Driving up to Jebel Shams is a worthwhile day trip from Nizwa - this spectacular mountain and massive canyon is quite spectacular.
Around 1.5+ hours from Nizwa by 4WD only up the partially sealed road - follow the signs to Jebel Shams Resort which sits atop the plateau. Lots of photo opportunities for car travelers along the plateau, but if you want to do some exhilarating hiking, continue past the resort to the tiny town (a few houses really) of Khateem.
This is where the famous Balcony Walk begins. The return walk is around 3 hours and snakes along the rim of massive cliffs over 1km high, with extraordinary views across the canyon. The route is clearly marked but you should be prepared for rock scrambling and good shoes are necessary. Definitely not a walk for the faint hearted or those with fear of heights.
There is a longer hiking route up to the southern summit of Jebel Shams which is a full day walk (9-12 hours).
Bahla is known for two things: its pottery and its enormous fort. Bahla Fort is more like a walled city than a fort due to its size. It is a UNESCO World heritage site and Oman's largest fort. Despite its beauty and high quality restoration, most of the time you have the entire place to yourself. Nearby the fort is the ancient Mosque and dilapidated Old Town. Across the road is the Pottery Souq (closed on Friday). Nearby to Bahla Fort is Jabreen Fort but it is not walking distance.. Bahla is 30 mins from Nizwa by taxi. You can catch a private taxi from anywhere in Nizwa or you can get a shared taxi on the block next the Nizwa Souq.
Before Jebel Akhdar there is the town of Al Hamra, known for its old town, sadly almost completely abandoned. Make sure to visit Beit al Safah in Al Hamra, a restored mudstone house where you can get to see Omani culture. This is easily visited by taxi from Nizwa (and is good combined with Misfat al Abryeen).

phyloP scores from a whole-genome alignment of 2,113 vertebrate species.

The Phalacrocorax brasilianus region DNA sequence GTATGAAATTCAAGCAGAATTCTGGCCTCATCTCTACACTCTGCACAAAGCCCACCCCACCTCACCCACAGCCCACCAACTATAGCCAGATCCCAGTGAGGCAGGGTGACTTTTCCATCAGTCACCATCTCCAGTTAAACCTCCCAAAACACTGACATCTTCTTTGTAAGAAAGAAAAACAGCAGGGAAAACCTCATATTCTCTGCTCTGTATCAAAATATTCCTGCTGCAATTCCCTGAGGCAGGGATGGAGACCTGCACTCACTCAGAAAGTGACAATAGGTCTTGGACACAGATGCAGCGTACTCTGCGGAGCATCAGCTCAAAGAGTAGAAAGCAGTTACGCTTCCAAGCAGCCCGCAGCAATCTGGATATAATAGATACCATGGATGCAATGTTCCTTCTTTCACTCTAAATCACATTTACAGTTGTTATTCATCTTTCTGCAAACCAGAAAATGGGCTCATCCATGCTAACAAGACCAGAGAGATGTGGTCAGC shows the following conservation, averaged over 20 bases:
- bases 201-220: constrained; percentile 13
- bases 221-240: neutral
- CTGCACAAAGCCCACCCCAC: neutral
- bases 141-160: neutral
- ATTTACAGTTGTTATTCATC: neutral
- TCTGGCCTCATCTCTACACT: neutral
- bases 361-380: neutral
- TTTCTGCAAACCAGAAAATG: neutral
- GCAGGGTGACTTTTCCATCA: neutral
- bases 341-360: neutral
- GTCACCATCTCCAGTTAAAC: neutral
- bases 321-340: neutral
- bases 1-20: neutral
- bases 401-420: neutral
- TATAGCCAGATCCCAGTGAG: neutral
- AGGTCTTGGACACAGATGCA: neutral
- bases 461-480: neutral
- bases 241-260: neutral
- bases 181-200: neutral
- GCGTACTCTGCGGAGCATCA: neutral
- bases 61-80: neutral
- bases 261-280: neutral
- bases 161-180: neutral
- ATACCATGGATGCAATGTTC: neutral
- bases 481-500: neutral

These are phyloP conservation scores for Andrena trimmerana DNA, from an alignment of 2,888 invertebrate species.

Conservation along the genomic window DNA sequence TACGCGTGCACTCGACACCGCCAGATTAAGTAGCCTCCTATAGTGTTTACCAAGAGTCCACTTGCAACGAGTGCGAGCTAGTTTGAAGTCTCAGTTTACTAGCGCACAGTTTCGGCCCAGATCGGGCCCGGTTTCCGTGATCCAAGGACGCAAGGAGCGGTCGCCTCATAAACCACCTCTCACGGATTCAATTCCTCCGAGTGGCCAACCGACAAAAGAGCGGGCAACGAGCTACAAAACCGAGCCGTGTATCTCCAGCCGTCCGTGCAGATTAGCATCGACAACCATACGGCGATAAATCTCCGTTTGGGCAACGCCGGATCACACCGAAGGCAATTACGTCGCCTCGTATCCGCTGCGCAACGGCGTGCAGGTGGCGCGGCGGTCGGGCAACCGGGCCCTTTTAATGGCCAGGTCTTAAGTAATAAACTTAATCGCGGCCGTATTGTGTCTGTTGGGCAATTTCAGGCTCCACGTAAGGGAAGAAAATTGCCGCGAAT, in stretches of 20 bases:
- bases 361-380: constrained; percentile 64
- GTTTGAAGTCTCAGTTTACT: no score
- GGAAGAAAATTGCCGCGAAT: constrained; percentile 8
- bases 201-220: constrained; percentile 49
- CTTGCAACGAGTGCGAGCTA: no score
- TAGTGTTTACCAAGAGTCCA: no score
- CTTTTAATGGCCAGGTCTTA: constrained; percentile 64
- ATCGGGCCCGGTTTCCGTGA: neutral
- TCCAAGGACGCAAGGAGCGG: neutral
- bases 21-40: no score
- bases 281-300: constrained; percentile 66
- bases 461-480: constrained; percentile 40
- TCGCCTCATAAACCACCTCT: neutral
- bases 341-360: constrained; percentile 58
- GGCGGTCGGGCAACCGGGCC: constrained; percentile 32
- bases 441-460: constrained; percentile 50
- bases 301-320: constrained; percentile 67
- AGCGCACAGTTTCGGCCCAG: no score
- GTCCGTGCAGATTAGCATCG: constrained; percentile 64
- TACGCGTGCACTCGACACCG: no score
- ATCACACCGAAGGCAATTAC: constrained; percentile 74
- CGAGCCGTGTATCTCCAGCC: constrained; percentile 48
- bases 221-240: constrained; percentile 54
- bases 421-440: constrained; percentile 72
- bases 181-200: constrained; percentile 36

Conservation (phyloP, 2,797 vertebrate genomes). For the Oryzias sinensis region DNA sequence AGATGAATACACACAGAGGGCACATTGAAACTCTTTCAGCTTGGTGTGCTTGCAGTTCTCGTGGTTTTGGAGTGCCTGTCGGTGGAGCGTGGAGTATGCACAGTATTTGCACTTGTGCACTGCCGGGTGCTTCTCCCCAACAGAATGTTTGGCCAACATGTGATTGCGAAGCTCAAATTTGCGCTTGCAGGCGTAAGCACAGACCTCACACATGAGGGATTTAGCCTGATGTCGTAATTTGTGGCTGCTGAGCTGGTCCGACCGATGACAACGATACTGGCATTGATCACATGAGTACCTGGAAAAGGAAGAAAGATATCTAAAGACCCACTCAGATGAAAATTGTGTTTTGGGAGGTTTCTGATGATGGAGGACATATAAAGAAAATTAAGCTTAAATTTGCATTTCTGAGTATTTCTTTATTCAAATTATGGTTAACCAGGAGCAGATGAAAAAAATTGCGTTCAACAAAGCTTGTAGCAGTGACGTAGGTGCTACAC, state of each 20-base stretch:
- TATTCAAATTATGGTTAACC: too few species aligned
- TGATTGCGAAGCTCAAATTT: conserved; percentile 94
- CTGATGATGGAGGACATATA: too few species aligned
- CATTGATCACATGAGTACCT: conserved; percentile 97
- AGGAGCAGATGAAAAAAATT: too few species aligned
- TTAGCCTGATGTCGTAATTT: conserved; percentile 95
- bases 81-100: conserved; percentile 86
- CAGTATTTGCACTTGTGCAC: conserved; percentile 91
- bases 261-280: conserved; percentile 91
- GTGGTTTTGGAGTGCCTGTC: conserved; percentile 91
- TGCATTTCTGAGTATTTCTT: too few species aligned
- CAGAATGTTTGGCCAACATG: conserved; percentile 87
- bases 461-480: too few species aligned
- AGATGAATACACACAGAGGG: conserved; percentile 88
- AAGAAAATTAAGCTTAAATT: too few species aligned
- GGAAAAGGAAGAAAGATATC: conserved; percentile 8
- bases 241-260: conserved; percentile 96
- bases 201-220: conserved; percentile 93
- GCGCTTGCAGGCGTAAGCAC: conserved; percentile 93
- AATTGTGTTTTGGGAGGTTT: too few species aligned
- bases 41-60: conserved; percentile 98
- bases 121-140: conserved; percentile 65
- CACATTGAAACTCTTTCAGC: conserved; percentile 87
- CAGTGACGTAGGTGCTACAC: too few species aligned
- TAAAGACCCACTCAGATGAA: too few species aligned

Misfat al Abryeen
Nearby to Al Hamra is the village of Misfat al Abryeen on the lower slopes of Jebel Akhdar (Green Mountain). It is like a paradise with green terraces and Falaj (Omani irrigation channels used to irrigate crops - a UNESCO World Heritage Site). It is very pleasant and photogenic to walk around the village for an hour or two, and not something one would expect to see on the Arabian Peninsula. You can even extend your stay overnight at the Misfat Old House. Can be visited by taxi. The taxi can't go into the village itself but can wait outside while you walk in. Ask for the taxi driver to wait for 1-2 hours minimum.
If you have your own car, you can visit the villages higher up on Jebel Akhdar. The W18B Tourism walk from the Ministry of Tourism (maps found here) is a nice 2 hour walk along a marked trail between the villages on Al-Aqur and Sayq, passing through Al-Ain and Ash-Shirayjah. You will pass terraced farms, mountain views and picturesque villages. If you go at the right time of year, you may be able to see the rose harvest. Please do not pick any fruit as this is the villagers' livelihood.
To get to the capital, the cheapest and most convenient way is via shared taxi. This should cost around OMR 20 per person and takes around 2 hours. Just go to the group of taxis across from the Safari Hotel (just South of the City Gate) and wait for the taxi to fill up, which should only be around 10 minutes. The taxi arrives in Muscat at the Rusayl Roundabout, where you can switch taxis to one going to a specific area (e.g. Mutrah, Ruwi etc).